Ex-big leaguer Smalley helps NY/NJ kids play ball
Pitch in for Baseball initiative replacing equipment, facilities post-Sandy
NEW YORK -- The suburbs of New York may be locked in the grip of a historic blizzard, but spring is fast approaching. And for Roy Smalley, that means baseball season and a time to think about the children affected by Hurricane Sandy who won't have any equipment of their own.
Smalley, a second-generation big leaguer who now serves as the president for Pitch in for Baseball, said Friday that this initiative has gripped his life after retirement. Pitch in for Baseball will donate more than $150,000 in equipment to 10 leagues on Long Island and New Jersey.
"This is really close to my heart. I'm really passionate about giving kids the chance to play ball," said Smalley. "What we have really found is that when kids and families get their worlds turned upside down, the first thing is safety and shelter and food. But the sooner they can return to some sort of normal activity -- especially for the kids -- it seems to make the whole family feel better."
Indeed, Smalley can speak well of the therapeutic effects of baseball. His father and namesake had also played in the Major Leagues, and his uncle, Gene Mauch, managed in the Majors for two decades. The younger Smalley played for 12 years and was named an All-Star during his career, but he spends his post-playing days as a portfolio manager and financial planner for Morgan Stanley
Smalley also works as a Minnesota broadcaster, but he's found a new passion as an advocate for underpriveledged children around the globe. Pitch in for Baseball has grown rapidly over the last few years, and Smalley said that he's grown encouraged by the response to the organization's mission.
"You can imagine what baseball has meant in my life, so any kid that wants to play baseball and can't because they don't have equipment is just a tragedy for me," he said. "We've helped all kinds of kids play ball, from underserved communities and underprivileged kids to disaster relief. For the last two or three years, disaster relief has been at the forefront of what we're doing."
Smalley said that his group has been involved in relief efforts dating back to Hurricane Katrina, and baseball equipment has been sent as far away as Japan following the 2011 tsunami. Smalley said he was particularly touched by the relief efforts in the wake of the tornado in Joplin, Mo.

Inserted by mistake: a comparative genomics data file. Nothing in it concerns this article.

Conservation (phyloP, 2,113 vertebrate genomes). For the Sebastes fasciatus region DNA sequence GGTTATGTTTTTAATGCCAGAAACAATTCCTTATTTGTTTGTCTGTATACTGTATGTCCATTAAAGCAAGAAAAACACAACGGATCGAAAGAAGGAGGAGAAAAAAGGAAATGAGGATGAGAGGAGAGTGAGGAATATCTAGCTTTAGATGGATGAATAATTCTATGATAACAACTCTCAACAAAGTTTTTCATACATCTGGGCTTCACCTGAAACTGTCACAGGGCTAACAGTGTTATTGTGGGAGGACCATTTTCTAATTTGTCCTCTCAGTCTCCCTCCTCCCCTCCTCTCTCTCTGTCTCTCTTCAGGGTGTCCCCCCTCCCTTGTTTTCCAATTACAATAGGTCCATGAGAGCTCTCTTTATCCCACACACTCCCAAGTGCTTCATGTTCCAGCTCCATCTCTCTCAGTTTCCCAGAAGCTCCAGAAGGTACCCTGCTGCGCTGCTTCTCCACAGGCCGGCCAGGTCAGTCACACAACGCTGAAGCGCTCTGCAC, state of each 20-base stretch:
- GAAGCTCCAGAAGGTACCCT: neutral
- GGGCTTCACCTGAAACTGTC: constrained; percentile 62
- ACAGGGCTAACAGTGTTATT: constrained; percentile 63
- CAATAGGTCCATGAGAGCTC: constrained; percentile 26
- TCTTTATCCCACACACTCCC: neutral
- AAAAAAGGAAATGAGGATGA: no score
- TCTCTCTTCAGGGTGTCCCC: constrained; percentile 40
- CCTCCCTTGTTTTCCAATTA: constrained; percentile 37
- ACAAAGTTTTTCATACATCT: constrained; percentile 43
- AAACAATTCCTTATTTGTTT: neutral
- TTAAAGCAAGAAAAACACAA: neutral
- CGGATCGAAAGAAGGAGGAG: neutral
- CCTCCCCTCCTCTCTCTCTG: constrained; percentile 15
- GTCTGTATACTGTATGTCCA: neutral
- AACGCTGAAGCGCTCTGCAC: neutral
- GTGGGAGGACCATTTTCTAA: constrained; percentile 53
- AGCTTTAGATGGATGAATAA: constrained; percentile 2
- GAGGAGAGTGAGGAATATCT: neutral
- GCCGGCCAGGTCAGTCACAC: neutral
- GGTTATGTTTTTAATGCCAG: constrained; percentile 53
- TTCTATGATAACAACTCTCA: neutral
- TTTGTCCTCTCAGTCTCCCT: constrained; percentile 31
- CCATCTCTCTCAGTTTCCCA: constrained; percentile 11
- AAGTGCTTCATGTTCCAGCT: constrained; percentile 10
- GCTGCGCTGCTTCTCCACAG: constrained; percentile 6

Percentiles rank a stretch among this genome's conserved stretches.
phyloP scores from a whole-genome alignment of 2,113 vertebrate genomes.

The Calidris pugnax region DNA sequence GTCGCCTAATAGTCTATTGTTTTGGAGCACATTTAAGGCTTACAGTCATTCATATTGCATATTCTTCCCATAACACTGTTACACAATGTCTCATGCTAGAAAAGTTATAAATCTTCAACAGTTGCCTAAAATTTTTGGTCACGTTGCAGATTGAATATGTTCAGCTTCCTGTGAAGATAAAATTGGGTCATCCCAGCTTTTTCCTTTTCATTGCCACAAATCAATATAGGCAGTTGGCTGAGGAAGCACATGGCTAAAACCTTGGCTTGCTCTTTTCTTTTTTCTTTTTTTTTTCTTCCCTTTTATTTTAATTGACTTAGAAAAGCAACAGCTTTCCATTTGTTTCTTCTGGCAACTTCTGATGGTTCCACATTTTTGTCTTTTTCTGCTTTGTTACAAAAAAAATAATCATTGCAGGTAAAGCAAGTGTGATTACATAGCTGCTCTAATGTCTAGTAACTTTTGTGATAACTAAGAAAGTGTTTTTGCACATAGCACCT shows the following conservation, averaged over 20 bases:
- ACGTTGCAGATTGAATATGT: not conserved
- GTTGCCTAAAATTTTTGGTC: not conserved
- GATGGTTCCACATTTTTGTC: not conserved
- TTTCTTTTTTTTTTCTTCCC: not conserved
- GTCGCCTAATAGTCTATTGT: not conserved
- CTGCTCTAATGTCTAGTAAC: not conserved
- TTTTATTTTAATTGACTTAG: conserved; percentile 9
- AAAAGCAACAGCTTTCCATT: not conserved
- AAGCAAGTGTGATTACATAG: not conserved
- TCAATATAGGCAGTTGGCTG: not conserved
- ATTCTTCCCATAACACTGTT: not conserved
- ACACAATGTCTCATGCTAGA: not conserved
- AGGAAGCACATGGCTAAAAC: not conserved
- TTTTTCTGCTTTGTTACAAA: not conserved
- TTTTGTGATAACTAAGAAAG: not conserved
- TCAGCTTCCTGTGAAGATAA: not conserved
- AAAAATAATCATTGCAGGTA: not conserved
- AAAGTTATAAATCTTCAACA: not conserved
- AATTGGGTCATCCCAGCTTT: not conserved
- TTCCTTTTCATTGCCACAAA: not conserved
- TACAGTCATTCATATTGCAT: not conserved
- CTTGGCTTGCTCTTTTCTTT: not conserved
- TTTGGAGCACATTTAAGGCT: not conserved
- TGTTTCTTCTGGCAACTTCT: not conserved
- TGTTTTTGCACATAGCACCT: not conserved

"They lost everything. The kids there, they lost their homes. It was devastating," he said. "They had lost homes and bicycles and everything. They were going to start their season in two weeks or something like that and thought they had to put their little league season on hold until next year. We were actually able to get them equipment and they played on their originally scheduled Opening Day."
Now, with help from the national community, Pitch in for Baseball is poised to bring its outreach to the East Coast. The charity is affiliated with Little League Baseball, which has helped designate leagues that are particularly in need, and Smalley said as nearly 5,000 kids could be affected.
"This one is the biggest magnitude," he said of the Sandy relief effort. "As of right now, we have plans to replace equipment in 10 leagues in Long Island and New Jersey. Conservatively speaking, it's a total of about 4,500 kids that are going to get the equipment, and it's a big effort for us. We're a little organization, but we're growing by leaps and bounds. It's been a big, big ramp-up for us."
The New Jersey towns of Bayonne and Bayshore will receive some of the equipment, as will the Long Island towns of Island Park, North Merrick, Oceanside, Rockaway and East Rockaway. More leagues may still apply, said Smalley, but many may be waiting to re-sod their fields for 2014.
Smalley said there are a variety of ways that people can help out in their own way, and they can investigate the cause by visiting PitchInForBaseball.org. Fans can also text "Give Gloves" to 80088 to make a $10 donation, money that will directly aid in the effort to equip the youth of America.
"We collect new and gently used equipment from all over the country," said Smalley, noting that fans are always welcome to donate. "It's been amazing the response that we've gotten when people find out about us. The more people hear about us, the more equipment seems to roll in."
Spencer Fordin is a reporter for MLB.com. This story was not subject to the approval of Major League Baseball or its clubs.